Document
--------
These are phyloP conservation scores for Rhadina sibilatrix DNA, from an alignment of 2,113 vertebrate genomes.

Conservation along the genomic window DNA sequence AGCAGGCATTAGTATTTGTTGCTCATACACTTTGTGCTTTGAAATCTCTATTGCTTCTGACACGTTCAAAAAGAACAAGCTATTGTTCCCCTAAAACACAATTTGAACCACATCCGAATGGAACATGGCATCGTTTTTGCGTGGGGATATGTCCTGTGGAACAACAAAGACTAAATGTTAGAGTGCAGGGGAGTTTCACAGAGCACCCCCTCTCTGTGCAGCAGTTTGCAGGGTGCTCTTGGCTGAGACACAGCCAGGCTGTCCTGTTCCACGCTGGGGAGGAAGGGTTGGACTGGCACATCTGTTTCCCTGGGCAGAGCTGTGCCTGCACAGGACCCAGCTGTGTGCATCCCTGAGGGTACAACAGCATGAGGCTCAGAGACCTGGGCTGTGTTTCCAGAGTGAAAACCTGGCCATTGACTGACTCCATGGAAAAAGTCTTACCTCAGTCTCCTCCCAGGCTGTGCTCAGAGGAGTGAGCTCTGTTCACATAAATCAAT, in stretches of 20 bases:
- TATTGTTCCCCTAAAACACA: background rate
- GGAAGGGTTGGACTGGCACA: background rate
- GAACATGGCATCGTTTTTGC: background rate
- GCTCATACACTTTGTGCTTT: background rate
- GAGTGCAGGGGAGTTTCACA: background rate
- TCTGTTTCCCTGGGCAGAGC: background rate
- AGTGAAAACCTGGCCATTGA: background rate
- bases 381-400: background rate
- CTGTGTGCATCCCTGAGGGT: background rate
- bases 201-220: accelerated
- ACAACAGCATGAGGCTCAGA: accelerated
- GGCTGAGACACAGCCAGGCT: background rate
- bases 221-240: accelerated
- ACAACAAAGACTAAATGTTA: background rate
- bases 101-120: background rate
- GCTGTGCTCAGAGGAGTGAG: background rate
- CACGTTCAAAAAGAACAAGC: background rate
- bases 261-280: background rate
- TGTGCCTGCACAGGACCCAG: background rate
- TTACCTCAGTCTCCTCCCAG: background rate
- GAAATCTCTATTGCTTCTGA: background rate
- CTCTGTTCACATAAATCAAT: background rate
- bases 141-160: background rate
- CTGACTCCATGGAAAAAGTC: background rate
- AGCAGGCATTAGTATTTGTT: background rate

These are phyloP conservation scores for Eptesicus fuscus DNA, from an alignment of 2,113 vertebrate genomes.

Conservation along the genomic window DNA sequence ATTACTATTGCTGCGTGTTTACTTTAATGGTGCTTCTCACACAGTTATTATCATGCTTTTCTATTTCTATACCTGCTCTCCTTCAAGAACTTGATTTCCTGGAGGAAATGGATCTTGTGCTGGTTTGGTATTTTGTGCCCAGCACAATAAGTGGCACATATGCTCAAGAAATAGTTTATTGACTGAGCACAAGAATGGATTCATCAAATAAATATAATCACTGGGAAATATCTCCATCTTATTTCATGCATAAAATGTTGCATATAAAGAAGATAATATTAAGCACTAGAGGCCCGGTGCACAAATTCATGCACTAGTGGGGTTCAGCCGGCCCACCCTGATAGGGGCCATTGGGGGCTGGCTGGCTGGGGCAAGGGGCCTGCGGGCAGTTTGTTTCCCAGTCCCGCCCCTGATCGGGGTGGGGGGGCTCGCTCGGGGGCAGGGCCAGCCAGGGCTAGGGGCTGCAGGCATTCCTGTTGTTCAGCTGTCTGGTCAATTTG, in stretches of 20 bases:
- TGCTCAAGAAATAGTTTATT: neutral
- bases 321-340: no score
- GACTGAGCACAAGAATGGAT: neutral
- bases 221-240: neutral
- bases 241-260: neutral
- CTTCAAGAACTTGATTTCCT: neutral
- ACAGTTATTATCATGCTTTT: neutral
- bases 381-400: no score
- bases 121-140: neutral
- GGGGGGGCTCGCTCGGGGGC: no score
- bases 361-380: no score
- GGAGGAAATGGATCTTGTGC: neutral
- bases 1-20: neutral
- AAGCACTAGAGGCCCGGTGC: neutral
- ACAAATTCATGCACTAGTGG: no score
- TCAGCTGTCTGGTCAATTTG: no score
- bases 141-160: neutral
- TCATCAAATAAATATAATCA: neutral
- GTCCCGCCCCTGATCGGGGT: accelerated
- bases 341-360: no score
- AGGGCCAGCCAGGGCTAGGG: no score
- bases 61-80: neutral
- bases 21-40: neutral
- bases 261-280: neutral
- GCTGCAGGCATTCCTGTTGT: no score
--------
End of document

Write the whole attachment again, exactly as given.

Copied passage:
These are phyloP conservation scores for Rhadina sibilatrix DNA, from an alignment of 2,113 vertebrate genomes.

Conservation along the genomic window DNA sequence AGCAGGCATTAGTATTTGTTGCTCATACACTTTGTGCTTTGAAATCTCTATTGCTTCTGACACGTTCAAAAAGAACAAGCTATTGTTCCCCTAAAACACAATTTGAACCACATCCGAATGGAACATGGCATCGTTTTTGCGTGGGGATATGTCCTGTGGAACAACAAAGACTAAATGTTAGAGTGCAGGGGAGTTTCACAGAGCACCCCCTCTCTGTGCAGCAGTTTGCAGGGTGCTCTTGGCTGAGACACAGCCAGGCTGTCCTGTTCCACGCTGGGGAGGAAGGGTTGGACTGGCACATCTGTTTCCCTGGGCAGAGCTGTGCCTGCACAGGACCCAGCTGTGTGCATCCCTGAGGGTACAACAGCATGAGGCTCAGAGACCTGGGCTGTGTTTCCAGAGTGAAAACCTGGCCATTGACTGACTCCATGGAAAAAGTCTTACCTCAGTCTCCTCCCAGGCTGTGCTCAGAGGAGTGAGCTCTGTTCACATAAATCAAT, in stretches of 20 bases:
- TATTGTTCCCCTAAAACACA: background rate
- GGAAGGGTTGGACTGGCACA: background rate
- GAACATGGCATCGTTTTTGC: background rate
- GCTCATACACTTTGTGCTTT: background rate
- GAGTGCAGGGGAGTTTCACA: background rate
- TCTGTTTCCCTGGGCAGAGC: background rate
- AGTGAAAACCTGGCCATTGA: background rate
- bases 381-400: background rate
- CTGTGTGCATCCCTGAGGGT: background rate
- bases 201-220: accelerated
- ACAACAGCATGAGGCTCAGA: accelerated
- GGCTGAGACACAGCCAGGCT: background rate
- bases 221-240: accelerated
- ACAACAAAGACTAAATGTTA: background rate
- bases 101-120: background rate
- GCTGTGCTCAGAGGAGTGAG: background rate
- CACGTTCAAAAAGAACAAGC: background rate
- bases 261-280: background rate
- TGTGCCTGCACAGGACCCAG: background rate
- TTACCTCAGTCTCCTCCCAG: background rate
- GAAATCTCTATTGCTTCTGA: background rate
- CTCTGTTCACATAAATCAAT: background rate
- bases 141-160: background rate
- CTGACTCCATGGAAAAAGTC: background rate
- AGCAGGCATTAGTATTTGTT: background rate

These are phyloP conservation scores for Eptesicus fuscus DNA, from an alignment of 2,113 vertebrate genomes.

Conservation along the genomic window DNA sequence ATTACTATTGCTGCGTGTTTACTTTAATGGTGCTTCTCACACAGTTATTATCATGCTTTTCTATTTCTATACCTGCTCTCCTTCAAGAACTTGATTTCCTGGAGGAAATGGATCTTGTGCTGGTTTGGTATTTTGTGCCCAGCACAATAAGTGGCACATATGCTCAAGAAATAGTTTATTGACTGAGCACAAGAATGGATTCATCAAATAAATATAATCACTGGGAAATATCTCCATCTTATTTCATGCATAAAATGTTGCATATAAAGAAGATAATATTAAGCACTAGAGGCCCGGTGCACAAATTCATGCACTAGTGGGGTTCAGCCGGCCCACCCTGATAGGGGCCATTGGGGGCTGGCTGGCTGGGGCAAGGGGCCTGCGGGCAGTTTGTTTCCCAGTCCCGCCCCTGATCGGGGTGGGGGGGCTCGCTCGGGGGCAGGGCCAGCCAGGGCTAGGGGCTGCAGGCATTCCTGTTGTTCAGCTGTCTGGTCAATTTG, in stretches of 20 bases:
- TGCTCAAGAAATAGTTTATT: neutral
- bases 321-340: no score
- GACTGAGCACAAGAATGGAT: neutral
- bases 221-240: neutral
- bases 241-260: neutral
- CTTCAAGAACTTGATTTCCT: neutral
- ACAGTTATTATCATGCTTTT: neutral
- bases 381-400: no score
- bases 121-140: neutral
- GGGGGGGCTCGCTCGGGGGC: no score
- bases 361-380: no score
- GGAGGAAATGGATCTTGTGC: neutral
- bases 1-20: neutral
- AAGCACTAGAGGCCCGGTGC: neutral
- ACAAATTCATGCACTAGTGG: no score
- TCAGCTGTCTGGTCAATTTG: no score
- bases 141-160: neutral
- TCATCAAATAAATATAATCA: neutral
- GTCCCGCCCCTGATCGGGGT: accelerated
- bases 341-360: no score
- AGGGCCAGCCAGGGCTAGGG: no score
- bases 61-80: neutral
- bases 21-40: neutral
- bases 261-280: neutral
- GCTGCAGGCATTCCTGTTGT: no score